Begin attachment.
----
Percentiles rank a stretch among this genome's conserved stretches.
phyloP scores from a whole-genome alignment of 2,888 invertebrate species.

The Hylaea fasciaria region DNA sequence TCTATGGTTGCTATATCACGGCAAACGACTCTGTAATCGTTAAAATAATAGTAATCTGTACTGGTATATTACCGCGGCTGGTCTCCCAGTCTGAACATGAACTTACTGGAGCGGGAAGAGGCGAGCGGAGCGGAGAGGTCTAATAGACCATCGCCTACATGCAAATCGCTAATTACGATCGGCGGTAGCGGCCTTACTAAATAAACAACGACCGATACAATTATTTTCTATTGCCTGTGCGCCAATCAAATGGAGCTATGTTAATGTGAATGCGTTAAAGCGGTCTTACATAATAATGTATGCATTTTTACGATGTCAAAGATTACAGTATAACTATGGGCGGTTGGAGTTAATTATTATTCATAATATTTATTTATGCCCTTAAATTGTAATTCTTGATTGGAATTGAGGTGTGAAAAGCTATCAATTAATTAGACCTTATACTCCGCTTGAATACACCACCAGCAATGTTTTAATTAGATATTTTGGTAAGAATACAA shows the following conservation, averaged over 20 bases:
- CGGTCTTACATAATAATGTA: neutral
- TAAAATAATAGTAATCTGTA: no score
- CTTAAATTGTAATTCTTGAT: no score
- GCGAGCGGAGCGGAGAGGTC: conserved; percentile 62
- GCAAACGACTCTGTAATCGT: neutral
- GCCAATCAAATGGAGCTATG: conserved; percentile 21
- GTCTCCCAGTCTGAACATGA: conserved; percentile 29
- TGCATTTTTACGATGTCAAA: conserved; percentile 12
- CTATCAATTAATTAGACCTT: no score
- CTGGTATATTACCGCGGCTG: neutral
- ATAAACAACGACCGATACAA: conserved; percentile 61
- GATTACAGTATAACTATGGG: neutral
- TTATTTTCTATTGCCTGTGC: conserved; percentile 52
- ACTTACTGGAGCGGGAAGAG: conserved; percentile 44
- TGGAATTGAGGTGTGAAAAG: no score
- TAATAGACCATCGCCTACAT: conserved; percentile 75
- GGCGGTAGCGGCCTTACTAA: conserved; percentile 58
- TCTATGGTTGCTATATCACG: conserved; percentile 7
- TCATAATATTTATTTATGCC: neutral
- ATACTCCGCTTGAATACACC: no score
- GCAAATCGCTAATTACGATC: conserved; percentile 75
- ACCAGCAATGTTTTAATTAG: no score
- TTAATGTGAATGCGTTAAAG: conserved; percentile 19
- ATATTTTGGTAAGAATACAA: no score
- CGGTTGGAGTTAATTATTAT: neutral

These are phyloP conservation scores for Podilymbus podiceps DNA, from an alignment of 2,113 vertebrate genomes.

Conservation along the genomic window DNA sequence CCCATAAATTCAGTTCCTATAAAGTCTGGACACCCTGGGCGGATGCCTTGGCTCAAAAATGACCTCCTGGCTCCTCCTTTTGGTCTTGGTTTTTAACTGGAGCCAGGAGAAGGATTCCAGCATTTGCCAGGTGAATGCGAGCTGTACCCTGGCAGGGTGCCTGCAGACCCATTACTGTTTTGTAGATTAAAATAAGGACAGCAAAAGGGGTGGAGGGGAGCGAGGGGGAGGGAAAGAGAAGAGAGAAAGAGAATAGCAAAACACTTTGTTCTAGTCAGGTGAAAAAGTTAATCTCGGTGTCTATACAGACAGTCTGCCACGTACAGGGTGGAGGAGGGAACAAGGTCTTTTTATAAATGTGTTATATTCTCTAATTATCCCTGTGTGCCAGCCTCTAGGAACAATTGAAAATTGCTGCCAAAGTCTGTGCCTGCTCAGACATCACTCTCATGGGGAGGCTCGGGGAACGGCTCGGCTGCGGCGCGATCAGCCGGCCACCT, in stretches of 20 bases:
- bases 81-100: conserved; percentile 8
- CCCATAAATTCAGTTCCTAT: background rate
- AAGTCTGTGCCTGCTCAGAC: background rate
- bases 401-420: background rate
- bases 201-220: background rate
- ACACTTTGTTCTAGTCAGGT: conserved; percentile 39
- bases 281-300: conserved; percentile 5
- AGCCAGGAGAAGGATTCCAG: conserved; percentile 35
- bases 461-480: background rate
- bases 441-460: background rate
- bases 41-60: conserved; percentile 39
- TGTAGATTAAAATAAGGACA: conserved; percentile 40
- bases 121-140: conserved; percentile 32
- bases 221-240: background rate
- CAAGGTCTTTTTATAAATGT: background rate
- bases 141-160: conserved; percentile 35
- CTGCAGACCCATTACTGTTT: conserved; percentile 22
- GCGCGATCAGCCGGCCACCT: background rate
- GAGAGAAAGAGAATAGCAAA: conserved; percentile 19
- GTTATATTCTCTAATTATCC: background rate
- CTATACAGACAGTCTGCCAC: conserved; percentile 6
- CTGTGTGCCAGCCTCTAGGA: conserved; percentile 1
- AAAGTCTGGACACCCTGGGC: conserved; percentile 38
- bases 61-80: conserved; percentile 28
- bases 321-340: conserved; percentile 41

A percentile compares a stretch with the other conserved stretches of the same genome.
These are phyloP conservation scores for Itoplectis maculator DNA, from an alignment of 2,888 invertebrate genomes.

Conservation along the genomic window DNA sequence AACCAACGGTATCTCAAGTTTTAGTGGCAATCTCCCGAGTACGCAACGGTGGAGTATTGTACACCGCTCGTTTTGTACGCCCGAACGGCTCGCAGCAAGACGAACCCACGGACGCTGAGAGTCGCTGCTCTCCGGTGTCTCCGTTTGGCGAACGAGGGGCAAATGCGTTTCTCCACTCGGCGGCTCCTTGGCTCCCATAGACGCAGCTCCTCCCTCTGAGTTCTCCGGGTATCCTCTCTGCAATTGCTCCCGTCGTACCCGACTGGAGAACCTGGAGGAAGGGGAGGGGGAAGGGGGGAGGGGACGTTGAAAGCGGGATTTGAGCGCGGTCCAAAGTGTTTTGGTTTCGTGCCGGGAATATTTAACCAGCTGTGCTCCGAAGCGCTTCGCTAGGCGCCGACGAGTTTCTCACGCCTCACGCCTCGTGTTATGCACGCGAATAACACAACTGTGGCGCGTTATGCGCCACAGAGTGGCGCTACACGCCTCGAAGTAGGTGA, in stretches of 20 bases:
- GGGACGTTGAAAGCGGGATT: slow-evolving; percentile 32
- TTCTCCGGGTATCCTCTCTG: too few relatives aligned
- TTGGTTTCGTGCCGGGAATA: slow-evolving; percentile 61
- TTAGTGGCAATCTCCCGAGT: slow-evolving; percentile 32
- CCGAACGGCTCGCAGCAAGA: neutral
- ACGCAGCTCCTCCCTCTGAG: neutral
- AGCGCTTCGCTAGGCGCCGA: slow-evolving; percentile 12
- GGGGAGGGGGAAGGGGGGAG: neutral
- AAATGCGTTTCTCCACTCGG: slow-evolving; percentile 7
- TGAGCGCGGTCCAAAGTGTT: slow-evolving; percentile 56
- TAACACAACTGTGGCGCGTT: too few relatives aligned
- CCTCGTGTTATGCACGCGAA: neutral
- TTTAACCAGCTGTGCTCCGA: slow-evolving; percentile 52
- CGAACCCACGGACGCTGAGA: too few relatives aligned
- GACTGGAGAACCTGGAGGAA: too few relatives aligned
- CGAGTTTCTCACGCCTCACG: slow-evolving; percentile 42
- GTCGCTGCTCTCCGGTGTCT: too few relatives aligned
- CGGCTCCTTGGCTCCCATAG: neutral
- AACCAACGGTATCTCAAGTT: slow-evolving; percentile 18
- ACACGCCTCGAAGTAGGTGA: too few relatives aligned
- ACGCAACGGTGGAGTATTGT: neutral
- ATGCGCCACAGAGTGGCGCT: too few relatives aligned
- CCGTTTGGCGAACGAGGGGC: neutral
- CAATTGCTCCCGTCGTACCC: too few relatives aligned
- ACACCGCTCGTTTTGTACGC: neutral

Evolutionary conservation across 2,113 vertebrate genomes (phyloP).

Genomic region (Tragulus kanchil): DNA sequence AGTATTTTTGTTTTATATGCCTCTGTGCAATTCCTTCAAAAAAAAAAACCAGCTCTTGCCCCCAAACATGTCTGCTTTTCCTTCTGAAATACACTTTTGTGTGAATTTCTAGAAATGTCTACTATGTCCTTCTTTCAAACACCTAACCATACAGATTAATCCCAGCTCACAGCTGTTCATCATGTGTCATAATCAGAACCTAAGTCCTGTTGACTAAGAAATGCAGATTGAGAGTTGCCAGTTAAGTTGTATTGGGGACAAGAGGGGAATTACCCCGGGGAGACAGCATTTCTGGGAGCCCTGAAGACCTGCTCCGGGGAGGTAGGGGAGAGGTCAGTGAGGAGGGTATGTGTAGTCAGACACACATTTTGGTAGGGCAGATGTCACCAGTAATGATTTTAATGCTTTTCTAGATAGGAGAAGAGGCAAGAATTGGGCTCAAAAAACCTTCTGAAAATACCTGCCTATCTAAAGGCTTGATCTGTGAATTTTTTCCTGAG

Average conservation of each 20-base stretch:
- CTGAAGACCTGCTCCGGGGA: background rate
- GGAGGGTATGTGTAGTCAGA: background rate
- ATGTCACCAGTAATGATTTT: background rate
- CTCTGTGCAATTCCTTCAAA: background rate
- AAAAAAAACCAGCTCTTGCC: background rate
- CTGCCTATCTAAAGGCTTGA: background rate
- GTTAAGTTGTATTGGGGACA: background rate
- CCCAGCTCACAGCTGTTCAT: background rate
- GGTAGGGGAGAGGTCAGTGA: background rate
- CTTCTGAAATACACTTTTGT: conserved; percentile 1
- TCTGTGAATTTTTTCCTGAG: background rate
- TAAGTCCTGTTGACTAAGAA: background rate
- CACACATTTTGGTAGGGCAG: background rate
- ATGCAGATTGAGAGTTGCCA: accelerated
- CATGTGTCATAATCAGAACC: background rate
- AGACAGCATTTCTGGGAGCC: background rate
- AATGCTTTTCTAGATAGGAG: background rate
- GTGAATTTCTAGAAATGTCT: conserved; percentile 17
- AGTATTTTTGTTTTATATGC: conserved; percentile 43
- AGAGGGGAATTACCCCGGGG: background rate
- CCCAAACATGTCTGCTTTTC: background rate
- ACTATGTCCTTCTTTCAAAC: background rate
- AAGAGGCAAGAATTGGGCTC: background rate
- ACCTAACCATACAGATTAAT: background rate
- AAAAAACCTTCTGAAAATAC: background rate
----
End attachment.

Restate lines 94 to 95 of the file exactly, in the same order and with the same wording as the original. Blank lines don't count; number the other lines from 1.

- CCCAGCTCACAGCTGTTCAT: background rate
- GGTAGGGGAGAGGTCAGTGA: background rate